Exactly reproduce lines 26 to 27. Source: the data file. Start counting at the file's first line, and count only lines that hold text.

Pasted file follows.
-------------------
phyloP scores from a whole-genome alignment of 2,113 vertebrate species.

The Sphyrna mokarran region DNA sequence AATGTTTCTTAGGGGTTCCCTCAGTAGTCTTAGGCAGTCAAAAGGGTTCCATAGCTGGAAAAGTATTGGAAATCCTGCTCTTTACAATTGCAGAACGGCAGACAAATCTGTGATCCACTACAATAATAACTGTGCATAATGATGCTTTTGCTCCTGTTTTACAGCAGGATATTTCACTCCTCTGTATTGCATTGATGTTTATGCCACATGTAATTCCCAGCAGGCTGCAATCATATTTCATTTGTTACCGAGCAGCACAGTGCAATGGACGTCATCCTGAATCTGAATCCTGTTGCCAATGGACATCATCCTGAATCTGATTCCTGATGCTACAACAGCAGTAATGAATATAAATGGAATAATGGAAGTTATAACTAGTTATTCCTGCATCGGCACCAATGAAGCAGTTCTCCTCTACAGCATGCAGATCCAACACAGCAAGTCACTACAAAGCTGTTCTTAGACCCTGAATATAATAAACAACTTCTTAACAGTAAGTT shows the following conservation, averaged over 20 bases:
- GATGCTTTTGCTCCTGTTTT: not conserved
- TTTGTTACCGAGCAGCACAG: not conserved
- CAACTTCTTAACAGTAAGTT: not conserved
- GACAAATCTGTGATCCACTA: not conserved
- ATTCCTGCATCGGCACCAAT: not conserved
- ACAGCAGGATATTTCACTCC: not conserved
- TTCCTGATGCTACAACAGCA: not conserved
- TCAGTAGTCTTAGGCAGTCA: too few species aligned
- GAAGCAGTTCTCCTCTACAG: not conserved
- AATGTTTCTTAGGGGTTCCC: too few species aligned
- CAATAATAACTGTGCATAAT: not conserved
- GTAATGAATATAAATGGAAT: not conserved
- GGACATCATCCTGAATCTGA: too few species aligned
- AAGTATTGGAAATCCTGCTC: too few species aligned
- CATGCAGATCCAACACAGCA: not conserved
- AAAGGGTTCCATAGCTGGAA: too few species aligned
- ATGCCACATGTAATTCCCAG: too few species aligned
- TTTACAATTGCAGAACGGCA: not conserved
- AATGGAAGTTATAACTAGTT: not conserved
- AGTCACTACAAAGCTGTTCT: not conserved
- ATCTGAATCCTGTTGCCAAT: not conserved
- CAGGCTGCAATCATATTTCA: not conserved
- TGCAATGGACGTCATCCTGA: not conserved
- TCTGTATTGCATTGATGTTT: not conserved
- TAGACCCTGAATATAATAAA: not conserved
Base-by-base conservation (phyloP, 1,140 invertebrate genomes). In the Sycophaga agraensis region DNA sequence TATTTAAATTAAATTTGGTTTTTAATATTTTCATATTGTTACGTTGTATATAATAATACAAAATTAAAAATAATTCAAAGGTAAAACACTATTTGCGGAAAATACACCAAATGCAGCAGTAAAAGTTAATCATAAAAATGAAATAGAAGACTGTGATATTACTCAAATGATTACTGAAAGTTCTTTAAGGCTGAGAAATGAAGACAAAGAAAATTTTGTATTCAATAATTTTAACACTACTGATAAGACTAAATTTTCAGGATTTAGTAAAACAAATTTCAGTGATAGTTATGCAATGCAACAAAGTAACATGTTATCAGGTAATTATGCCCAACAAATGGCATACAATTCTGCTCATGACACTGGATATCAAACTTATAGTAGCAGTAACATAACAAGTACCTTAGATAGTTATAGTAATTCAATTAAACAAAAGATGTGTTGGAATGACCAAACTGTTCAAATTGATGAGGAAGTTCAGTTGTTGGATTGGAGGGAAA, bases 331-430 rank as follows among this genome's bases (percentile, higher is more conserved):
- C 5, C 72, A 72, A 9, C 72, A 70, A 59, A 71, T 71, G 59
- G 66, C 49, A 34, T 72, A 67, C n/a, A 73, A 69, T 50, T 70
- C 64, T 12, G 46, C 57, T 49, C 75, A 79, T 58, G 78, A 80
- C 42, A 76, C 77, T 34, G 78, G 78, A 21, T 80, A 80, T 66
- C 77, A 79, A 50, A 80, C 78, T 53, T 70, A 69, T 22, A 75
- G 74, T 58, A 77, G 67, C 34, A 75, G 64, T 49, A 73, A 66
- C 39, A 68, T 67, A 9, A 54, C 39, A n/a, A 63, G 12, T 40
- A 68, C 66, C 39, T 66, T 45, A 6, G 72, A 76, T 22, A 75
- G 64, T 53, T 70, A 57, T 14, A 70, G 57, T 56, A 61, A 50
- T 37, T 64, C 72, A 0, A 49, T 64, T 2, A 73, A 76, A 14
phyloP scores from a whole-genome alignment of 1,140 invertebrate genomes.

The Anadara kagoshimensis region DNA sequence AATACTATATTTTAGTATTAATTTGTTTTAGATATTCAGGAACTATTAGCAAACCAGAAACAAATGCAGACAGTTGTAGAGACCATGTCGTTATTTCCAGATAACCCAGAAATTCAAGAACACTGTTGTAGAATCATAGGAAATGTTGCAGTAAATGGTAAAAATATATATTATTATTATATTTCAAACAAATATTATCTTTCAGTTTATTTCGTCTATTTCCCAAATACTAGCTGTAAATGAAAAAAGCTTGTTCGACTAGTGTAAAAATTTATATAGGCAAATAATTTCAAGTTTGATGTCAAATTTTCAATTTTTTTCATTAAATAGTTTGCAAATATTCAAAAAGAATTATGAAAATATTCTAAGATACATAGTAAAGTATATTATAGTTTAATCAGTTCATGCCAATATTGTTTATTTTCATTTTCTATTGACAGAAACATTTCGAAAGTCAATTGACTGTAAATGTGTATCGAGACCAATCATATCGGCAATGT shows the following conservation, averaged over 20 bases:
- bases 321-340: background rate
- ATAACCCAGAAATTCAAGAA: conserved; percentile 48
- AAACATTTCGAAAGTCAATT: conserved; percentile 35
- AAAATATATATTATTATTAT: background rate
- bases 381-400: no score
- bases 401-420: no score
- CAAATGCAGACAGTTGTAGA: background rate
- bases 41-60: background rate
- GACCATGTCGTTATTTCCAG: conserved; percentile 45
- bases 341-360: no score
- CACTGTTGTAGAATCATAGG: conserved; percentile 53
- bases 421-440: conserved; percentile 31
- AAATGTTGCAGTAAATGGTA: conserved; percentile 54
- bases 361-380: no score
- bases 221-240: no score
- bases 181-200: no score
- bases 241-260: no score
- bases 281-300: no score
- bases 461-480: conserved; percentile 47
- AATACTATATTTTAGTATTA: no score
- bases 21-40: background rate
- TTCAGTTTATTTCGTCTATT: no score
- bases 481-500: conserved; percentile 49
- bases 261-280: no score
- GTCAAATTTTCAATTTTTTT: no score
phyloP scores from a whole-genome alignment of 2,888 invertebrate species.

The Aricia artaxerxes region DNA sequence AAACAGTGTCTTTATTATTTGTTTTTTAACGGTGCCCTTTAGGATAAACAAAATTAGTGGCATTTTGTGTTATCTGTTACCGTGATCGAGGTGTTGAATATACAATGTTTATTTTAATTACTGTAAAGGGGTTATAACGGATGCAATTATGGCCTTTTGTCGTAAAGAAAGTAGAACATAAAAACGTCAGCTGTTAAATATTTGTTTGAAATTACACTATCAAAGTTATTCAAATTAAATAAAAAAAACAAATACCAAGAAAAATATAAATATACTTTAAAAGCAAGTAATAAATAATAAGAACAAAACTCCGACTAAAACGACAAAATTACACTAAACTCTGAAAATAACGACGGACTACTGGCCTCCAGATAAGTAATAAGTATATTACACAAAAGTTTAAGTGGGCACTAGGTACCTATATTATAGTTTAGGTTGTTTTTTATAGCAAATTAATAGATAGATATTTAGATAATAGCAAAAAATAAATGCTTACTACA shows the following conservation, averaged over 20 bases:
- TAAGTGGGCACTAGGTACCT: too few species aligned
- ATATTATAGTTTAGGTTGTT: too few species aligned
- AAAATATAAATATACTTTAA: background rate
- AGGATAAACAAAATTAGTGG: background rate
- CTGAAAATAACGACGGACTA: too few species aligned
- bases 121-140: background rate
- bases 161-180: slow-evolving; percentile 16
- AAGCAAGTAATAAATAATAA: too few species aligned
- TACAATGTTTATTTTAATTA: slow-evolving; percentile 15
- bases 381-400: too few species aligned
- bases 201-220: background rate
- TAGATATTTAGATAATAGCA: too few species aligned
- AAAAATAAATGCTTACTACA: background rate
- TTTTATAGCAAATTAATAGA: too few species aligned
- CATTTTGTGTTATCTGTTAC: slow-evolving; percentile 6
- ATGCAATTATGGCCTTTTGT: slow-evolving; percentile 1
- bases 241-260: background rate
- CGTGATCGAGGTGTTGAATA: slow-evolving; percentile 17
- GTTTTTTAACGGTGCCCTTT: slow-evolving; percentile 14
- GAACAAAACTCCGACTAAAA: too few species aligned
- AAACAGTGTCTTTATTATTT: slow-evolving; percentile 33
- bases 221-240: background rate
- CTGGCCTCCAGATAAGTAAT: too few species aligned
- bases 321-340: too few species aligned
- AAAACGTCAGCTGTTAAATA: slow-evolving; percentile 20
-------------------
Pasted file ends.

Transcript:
- TCTGTATTGCATTGATGTTT: not conserved
- TAGACCCTGAATATAATAAA: not conserved